Another spectrum which I touched on a little is the gender expression spectrum. This is exactly what you see and notice about the way someone expresses gender. For example, a man who wears very traditionally manly clothing and talks about traditionally manly topics is expressing extreme masculinity. Whereas, a man who dresses in high heels and paints his nails red has womanly gender expression. This kind of man is someone who could be called a transvestite. Transvestite means a man who has womanly gender expression, it does not reflect anything about his sexuality. By virtue of acting feminine, this man is not automatically gay (although he could be). Again, many people would like everyone to move past these labels as they can constrict how everyone interacts. Women should be able to weight lift without anyone calling them tomboys and men should be able to dance without being labelled (falsely) as gay.
I hope this helps everyone to think about sexuality, gender and gender expression. Remember to treat everyone with respect and to not make assumptions. If necessary, ask what pronouns your friend prefers or if you are close enough, ask about sexual preference. When inquiring about sexuality or gender, be polite and stop asking more if told not to. Some people are open to discussion about such topics and others do not wish to have to find explanations for who they are.
LGBTQAI are letters which stand for Lesbian, Gay, Bisexual, Transgender, Queer/Questioning, Asexual/Ambiguous, and Inquisitive. These letters do not cover all the options for who you can be. Feel free to write to me if you wish to discuss this.
1. Mary was born with a female body and is going out with a woman and wears lipstick and high heels. Is she a lesbian?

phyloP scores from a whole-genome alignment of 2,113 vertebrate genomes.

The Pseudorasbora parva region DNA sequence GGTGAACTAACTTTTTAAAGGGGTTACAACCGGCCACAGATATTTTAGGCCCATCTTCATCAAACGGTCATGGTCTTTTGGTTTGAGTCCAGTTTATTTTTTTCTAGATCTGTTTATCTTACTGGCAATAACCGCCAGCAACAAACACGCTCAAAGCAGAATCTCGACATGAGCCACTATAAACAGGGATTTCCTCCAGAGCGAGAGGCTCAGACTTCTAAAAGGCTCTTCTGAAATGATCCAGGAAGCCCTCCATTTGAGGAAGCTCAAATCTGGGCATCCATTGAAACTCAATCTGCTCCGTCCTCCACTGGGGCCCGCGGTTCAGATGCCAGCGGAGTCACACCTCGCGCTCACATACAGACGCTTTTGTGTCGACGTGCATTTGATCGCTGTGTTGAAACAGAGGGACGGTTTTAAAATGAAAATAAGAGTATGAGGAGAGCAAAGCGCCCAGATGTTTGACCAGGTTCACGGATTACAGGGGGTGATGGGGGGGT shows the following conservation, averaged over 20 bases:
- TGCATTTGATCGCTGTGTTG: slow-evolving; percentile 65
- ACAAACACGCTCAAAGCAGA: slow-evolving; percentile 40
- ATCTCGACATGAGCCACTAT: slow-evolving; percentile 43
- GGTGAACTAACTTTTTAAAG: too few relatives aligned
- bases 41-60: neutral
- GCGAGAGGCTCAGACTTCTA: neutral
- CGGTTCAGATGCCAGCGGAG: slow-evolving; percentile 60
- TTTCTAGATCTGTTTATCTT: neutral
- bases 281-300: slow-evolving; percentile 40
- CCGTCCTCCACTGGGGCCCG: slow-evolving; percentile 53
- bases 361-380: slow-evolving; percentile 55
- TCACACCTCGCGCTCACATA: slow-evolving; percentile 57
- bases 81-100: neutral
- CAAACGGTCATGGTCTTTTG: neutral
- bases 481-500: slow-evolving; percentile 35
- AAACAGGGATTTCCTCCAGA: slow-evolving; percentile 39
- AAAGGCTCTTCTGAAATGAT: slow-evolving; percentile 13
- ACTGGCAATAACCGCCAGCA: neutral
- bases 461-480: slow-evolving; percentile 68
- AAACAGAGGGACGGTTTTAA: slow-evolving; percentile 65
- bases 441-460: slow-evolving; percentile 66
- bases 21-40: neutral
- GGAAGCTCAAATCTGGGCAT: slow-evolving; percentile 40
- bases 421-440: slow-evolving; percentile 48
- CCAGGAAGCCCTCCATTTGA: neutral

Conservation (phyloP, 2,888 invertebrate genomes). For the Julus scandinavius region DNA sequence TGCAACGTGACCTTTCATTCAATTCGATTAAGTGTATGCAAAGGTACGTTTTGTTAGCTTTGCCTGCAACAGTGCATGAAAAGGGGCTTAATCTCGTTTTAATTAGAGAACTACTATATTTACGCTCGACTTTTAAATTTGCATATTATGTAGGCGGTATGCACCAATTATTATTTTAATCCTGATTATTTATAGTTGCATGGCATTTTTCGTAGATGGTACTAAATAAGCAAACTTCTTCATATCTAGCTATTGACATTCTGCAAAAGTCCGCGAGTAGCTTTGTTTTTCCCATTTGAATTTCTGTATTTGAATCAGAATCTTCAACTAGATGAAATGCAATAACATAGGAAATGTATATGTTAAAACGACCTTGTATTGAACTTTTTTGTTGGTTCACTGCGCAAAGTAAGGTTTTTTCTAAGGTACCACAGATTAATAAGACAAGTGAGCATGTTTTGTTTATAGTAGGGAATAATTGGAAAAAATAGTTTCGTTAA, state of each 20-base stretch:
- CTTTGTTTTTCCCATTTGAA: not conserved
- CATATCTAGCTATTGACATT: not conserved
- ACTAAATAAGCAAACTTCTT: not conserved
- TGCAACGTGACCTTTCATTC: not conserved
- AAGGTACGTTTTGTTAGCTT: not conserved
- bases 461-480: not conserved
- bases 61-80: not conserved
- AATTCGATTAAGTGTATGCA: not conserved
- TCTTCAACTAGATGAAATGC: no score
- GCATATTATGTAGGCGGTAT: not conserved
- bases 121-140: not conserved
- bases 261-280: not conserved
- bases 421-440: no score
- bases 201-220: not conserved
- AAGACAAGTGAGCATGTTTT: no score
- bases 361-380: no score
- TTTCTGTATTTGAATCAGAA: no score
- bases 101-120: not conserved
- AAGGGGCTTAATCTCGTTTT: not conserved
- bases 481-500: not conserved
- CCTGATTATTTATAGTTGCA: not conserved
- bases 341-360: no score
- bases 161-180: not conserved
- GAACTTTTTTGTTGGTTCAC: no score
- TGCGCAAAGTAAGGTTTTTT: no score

2. Carry was born with a male body and dresses in tank tops and skirts and is a self-professed straight person. Carry considers himself a man. Is Carry attracted to men?
3. Cynthia has male genitals and considers herself a woman. Is Cynthia transgender?
4. William loves football and likes to weight-lift and has a boyfriend. Is William gay?
5. Aran was born with male genitals but knew she was more of a woman so had a physical sex change. Aran now wears dresses and has a female partner. Aran says she only feels attracted to women. Is Aran straight?
1. Maybe. Mary could be either a lesbian, pansexual, or bisexual. If she identifies as a woman and is going out with a woman, the only thing we know for sure is that she is not heterosexual.
2. No. If Carry considers himself a man and calls himself straight then he must not be attracted to other men. Carry is heterosexual.
3. Yes. Unless Cynthia explains otherwise, she is transgender because her birth gender conflicts with the gender she identifies as.
4. Maybe. William may be bisexual or pansexual or gay. If he identifies as male and has a boyfriend or male partner he is not heterosexual.
5. No. Aran is a lesbian. Aran is also transgender as she was born a man. Now her body matches her mind in that she is completely female. As a woman who only loves other women, Aran is a lesbian.